Pretty old infrastructure, but it seemed solid.

The slot canyon.

The bridge marked pretty much the end of the gorge, but we continued to climb past a couple of farms and a mountain hotel; local auto traffic seemed to be allowed. After a long time we topped out into a flat area--with a view to tell us just how much farther we had to go! You can also see the weather building a bit.

The pass is the low point on the left. This photo was taken during our elevenses break. We adopted a hobbit-like attitude to meals on the trail, with second breakfast, elevenses, and first and second lunches ensuring that our energy levels stayed high.


Weather was coming and going. As we climbed, noting how much this looked like the Sierra Nevada mountains (other places reminded us of the Cascades or the Rockies--there's a lot of diversity in the Alps!), the sun came back out to bake us a little.
Not the same rocks as the Sierra, though.

On the final approach to the pass, and crossing one of only 2 snowfields on the whole trip. Note the clouds are back.

Just a couple hundred yards below the pass the thunder, lightning, and rain began. Not a great place to be in a storm, but we pulled out rain gear and kept going for want of a better option.
Tom and Carol are below in their colorful ponchos. I appreciate my waterproof phone in these conditions--the camera gets stowed in a hurry to protect it from the rain, but I can keep shooting.

A few minutes later we were at the pass, with the sun drying us out while we watched the storm move on across the valley.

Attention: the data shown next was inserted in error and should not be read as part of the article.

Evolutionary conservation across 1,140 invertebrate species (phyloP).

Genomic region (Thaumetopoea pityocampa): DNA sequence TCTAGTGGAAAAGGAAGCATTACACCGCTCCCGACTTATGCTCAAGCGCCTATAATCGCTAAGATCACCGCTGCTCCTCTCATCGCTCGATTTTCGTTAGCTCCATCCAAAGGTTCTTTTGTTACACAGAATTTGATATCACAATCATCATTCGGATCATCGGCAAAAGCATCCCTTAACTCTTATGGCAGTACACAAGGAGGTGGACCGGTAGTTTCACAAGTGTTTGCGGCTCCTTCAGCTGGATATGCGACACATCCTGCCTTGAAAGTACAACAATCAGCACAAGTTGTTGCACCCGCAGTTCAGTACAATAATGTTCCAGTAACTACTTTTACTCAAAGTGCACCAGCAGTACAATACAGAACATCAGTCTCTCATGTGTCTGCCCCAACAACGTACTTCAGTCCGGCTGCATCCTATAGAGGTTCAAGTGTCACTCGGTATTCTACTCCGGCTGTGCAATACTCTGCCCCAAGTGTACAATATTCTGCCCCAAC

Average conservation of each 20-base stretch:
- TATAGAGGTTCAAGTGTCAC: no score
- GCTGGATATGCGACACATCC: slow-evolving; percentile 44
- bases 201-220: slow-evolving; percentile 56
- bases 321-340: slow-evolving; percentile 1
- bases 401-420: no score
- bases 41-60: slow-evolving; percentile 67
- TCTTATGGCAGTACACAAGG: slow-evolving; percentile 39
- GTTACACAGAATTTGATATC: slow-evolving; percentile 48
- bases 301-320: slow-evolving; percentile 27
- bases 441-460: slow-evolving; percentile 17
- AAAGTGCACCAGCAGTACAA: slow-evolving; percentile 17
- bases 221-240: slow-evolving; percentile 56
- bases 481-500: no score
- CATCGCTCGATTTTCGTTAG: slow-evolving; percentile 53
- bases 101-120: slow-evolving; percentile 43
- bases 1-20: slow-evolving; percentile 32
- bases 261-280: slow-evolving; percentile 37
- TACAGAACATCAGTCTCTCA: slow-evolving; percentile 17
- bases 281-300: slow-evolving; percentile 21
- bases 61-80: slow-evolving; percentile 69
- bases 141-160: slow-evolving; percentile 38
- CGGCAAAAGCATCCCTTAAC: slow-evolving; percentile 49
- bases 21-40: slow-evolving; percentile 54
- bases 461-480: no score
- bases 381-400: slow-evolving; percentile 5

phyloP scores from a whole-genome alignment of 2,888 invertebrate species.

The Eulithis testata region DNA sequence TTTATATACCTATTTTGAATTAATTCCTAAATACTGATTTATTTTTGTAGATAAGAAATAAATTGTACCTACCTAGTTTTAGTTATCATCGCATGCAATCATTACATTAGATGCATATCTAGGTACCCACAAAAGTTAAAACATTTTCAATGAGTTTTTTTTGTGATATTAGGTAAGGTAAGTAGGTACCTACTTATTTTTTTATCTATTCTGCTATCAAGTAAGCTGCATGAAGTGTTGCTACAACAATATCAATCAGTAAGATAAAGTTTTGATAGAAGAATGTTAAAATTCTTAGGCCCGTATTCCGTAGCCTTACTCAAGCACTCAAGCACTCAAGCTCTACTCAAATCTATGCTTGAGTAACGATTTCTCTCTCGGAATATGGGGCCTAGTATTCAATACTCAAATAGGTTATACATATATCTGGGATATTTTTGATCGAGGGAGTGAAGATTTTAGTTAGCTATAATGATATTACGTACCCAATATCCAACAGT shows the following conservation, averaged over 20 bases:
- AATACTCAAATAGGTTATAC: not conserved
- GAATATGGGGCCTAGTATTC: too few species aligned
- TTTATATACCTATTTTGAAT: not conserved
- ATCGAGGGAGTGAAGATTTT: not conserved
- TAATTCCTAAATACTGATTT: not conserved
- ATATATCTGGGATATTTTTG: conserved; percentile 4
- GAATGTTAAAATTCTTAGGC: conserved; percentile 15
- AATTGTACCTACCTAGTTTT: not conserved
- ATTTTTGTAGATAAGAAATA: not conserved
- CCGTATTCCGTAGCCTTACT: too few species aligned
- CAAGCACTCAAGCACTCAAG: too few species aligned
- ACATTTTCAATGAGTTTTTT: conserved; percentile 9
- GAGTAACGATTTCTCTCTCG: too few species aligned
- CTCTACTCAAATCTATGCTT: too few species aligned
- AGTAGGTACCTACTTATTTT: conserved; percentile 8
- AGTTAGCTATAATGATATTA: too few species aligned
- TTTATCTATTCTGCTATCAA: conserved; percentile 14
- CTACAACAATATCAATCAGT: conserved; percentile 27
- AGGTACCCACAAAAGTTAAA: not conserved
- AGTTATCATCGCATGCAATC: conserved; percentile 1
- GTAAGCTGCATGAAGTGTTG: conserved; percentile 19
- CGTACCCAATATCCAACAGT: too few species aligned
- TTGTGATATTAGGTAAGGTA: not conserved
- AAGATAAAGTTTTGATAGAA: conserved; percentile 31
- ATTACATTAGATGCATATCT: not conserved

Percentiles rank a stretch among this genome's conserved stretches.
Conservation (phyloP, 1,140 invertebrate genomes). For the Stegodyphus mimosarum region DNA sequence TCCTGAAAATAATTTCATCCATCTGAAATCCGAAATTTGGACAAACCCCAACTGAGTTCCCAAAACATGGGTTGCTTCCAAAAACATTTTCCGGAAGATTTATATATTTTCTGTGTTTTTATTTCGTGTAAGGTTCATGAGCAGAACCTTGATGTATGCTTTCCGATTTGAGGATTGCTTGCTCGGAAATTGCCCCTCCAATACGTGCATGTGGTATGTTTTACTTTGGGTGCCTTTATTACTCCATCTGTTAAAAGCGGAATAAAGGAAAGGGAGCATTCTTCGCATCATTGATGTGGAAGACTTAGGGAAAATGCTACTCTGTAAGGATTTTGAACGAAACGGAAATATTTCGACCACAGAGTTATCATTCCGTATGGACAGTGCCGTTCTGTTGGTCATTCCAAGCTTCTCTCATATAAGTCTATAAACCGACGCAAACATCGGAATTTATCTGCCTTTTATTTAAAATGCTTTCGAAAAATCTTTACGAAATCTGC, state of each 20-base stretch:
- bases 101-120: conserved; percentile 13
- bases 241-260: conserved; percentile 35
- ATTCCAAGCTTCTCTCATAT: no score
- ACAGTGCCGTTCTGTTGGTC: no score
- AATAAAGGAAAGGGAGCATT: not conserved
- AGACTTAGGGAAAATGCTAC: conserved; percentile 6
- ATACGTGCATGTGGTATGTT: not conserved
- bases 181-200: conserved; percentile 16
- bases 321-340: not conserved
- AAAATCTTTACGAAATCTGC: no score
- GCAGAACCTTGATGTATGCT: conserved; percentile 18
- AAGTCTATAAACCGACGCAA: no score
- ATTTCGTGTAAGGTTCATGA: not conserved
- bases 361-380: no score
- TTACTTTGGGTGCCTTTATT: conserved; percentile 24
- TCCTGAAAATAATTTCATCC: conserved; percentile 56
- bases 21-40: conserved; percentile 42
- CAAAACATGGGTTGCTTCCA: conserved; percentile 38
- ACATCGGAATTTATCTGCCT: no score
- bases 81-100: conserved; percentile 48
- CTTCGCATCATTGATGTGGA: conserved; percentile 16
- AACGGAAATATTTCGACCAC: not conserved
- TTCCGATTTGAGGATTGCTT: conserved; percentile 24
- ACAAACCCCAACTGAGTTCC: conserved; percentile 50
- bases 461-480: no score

Stinklet stayed warm and dry in my pack, but came out to look around at the summit.

The summit wasn't the top. This was a two-pass day, and having reached the Col de Bonhomme we had to keep climbing!
It was just a couple hundred feet more to reach the Col de la Croix.

By the time we reached the Refuge de Bonhomme, with the climbing behind us but a lot of descent to go, we were pretty beat. Like many others, we chose to refresh ourselves with assorted sugary beverages.
I don't like colas, so I went for the hot chocolate, which has more food value and as many calories.

By this time, nearly 4 p.m., it was discouraging to look how far we had to go down. That drop went on forever.

The most beautiful sight in the world can be a simple hotel! Given the remoteness, and the lack of any actual town at Les Chapieux, the Hotel Les Chambres du Soleil was pretty nice. They had no single rooms, so we all 3 shared one room, but we had a bathroom en suite, so no gripes. Dinner and breakfast were excellent and we enjoyed meeting a couple of women from England, with whom we met up again in Courmayeur and again at the end of the trip in Chamonix!
Our room was at the left end of the long balcony. No wifi, but hot showers and food.

Stats: 11.5 miles, 4320' up, 3020' down.

Next week: on to Italy!

©Rebecca M. Douglass, 2022